Few students enjoy buying textbooks for their classes, but Olivia Raymond was eager to purchase her elementary statistics textbook last spring knowing its author would also be her professor.
“I was happy because I figured that the class would closely follow the book, so the book would be more relevant and helpful during the semester than a book that wasn’t written by Dr. [Nancy] Pfenning,” the senior actuarial math major said.
Scores of professors at Pitt have their own published works, lining bookshelves with poetry collections, memoirs, novels, textbooks and more. Sometimes these professors bring these works into the classroom, whether through reading assignments or homework problems.
Nancy Pfenning is a senior lecturer in statistics at Pitt, teaching several introductory classes each semester. Although she began teaching statistics in the 1980s, she has used her own book — “Elementary Statistics: Looking at the Big Picture” — in her classes since 2010.
Pfenning says the books she used to teach focused too much on specific calculations and failed to provide students with an overarching view of the subject.
“I began to see some major shortcomings in all of those books,” Pfenning said. “Since I wasn’t able to find a book that gave students a truly global perspective of introductory statistics, I decided to write it myself.”
This approach allows for consistent language and notation between lectures and textbook assignments, Pfenning said. Her students, including Raymond, appreciate the consistency.
“The homework problems she had written in the book were similar to questions we had in lecture, both in their phrasing and the material covered,” Raymond said. “Because of this, I knew her expectations for our answers to the homework questions.”
Other professors have found ways to reach students with their works while still providing a range of other course materials.
Scott Morgenstern doesn’t require his students to buy his books, but he incorporates small sections of several of them into his graduate political science classes at Pitt, with the hope that they engage the students’ interests.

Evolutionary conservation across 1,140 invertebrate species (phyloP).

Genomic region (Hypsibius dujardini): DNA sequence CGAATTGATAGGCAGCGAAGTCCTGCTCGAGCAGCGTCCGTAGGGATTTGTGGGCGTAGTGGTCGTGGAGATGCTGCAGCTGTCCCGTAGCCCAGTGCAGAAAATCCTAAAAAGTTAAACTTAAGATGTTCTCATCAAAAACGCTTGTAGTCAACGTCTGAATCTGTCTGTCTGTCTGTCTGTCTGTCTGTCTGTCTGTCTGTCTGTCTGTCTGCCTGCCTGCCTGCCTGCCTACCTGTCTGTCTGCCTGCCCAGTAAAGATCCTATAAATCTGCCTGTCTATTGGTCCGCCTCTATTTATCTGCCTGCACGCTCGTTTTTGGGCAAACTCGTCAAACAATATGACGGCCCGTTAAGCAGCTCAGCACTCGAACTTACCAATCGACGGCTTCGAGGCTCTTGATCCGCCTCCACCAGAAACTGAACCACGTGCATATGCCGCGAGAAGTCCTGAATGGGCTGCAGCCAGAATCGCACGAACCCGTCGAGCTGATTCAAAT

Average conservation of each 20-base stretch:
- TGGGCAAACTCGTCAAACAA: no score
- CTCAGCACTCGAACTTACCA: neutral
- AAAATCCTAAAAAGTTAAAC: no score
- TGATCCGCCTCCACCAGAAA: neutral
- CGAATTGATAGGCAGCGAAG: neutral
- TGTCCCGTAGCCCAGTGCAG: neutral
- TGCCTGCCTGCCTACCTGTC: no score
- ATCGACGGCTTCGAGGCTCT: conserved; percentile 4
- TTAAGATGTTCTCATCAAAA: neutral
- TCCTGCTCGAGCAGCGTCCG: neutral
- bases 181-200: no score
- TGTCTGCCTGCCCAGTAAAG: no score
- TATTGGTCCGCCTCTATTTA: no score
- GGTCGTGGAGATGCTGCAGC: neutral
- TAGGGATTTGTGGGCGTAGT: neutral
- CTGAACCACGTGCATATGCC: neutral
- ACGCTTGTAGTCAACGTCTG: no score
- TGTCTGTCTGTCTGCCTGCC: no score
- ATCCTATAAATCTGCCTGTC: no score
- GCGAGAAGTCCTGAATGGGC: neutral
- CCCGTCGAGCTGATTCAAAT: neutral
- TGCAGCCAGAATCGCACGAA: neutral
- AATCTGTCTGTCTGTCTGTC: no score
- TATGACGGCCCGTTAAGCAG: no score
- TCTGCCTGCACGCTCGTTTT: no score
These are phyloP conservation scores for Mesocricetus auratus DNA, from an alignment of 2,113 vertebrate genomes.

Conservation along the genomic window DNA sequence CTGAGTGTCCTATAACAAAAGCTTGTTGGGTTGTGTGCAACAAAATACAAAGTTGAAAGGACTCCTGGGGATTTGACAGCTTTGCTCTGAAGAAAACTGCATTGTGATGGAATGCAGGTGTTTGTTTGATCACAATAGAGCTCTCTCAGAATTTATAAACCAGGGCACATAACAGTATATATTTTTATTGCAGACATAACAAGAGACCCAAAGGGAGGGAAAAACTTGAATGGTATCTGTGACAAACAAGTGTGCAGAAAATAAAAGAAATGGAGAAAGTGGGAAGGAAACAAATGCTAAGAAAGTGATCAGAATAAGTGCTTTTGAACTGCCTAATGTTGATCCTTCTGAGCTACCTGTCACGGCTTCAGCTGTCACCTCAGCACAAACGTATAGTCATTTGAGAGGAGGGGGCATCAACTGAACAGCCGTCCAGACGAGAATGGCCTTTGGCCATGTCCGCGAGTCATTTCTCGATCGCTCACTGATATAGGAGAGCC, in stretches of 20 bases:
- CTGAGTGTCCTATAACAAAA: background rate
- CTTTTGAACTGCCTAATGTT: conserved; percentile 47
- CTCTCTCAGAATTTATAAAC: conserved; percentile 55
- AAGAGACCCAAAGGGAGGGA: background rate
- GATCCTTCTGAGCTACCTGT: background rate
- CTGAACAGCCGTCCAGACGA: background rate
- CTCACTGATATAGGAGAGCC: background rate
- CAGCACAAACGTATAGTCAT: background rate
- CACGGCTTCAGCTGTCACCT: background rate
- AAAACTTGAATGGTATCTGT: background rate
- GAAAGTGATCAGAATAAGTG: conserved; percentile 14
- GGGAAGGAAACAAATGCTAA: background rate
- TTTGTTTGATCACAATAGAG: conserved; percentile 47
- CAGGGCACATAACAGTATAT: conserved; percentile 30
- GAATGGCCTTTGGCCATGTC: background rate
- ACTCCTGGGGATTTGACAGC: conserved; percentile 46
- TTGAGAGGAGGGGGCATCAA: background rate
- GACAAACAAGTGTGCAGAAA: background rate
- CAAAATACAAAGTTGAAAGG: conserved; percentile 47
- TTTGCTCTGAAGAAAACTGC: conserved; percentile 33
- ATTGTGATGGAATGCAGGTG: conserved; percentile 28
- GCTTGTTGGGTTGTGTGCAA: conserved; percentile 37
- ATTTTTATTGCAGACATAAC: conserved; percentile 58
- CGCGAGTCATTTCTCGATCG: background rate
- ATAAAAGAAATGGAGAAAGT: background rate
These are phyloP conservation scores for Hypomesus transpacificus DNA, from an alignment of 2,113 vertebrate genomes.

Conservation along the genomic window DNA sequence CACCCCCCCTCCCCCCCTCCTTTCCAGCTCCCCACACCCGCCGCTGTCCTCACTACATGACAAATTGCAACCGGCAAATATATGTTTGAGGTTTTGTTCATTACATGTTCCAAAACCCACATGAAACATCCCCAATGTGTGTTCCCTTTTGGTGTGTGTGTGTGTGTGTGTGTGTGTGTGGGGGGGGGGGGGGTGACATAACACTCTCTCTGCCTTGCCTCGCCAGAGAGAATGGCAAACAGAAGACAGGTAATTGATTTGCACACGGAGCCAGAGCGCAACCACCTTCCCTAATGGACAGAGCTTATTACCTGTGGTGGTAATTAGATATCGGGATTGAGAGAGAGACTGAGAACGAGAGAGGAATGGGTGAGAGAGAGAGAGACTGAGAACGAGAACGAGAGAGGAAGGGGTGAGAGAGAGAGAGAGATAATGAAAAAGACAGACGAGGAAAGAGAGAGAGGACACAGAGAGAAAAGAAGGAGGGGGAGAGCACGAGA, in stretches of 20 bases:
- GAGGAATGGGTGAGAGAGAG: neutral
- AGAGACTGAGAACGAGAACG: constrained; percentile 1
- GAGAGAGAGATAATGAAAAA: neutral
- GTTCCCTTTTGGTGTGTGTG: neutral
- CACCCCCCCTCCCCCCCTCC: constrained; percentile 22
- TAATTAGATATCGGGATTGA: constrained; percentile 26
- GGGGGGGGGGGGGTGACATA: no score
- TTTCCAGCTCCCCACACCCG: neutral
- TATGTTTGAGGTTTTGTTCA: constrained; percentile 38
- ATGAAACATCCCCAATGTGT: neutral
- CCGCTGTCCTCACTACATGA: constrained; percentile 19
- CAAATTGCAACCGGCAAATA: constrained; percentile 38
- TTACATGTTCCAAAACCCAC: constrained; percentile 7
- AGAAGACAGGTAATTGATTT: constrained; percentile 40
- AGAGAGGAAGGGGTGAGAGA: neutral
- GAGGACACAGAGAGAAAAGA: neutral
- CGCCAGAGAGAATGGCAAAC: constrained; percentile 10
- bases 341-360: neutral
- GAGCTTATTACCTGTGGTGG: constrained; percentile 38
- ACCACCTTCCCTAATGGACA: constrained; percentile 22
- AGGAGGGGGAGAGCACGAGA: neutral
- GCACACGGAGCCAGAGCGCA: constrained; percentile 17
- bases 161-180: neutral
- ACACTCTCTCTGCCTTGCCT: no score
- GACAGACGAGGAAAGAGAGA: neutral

“We don’t tend to focus too much on them, but I do hope that they serve to push the discussions forward,” Morgenstern said.
One potential negative of a professor teaching their own book is that students might be less willing to critique the author. Though reluctant at first, Morgenstern said, students come around.
“After a bit of encouragement, there are frequently good criticisms,” he said.
Another professor-authored text that makes its way into classrooms is “Ways of Reading: An Anthology for Writers,” which is frequently assigned for Pitt’s first-year Seminar in Composition course.
Professors David Bartholomae and Anthony Petrosky wrote the textbook by compiling teaching materials of early Seminar in Composition professors from the late 1970s and early 1980s, when the course was first established.
Bartholomae does not assign this book to his own classes, but other Seminar in Composition professors include it in their course curriculum. With eleven editions of “Ways of Reading” under his belt, Bartholomae continues to test new materials in his classrooms before turning them over to the book’s editors.
“In this sense, we were always drawing upon our students,” Bartholomae said. “Not to help determine what to cut or to change, but to be our first readers and our first audience for possible new additions.”
Though roomfuls of Pitt students purchase these textbooks each semester, their authors do not receive royalties when the book is sold through Pitt’s book center.
On Pitt’s textbook order form, professors must specify whether any books they are assigning are authored by a Pitt faculty member. University policy says it’s a conflict of interest for a Pitt instructor to receive royalty payments on a text they assign, so this money must go elsewhere.
In Bartholomae and Petrosky’s case, it was returned to the department.
“From the very beginning … [we] returned our Pitt royalties to Pitt’s English department to provide support to the first-year composition course … including [to] the teaching assistants and non-tenure track faculty who were teaching it,” Bartholomae said.
Whether professors assign their works as a course’s main textbook or as supplemental material, the experience offers new perspectives to both professors and students.
Morgenstern and Pfenning both are open to students consulting other works alongside their own; however, the professors say the general reception from their students seems positive.
“I teach from my own textbook because that’s what I wrote it for, and I believe it does the job as intended,” Pfenning said.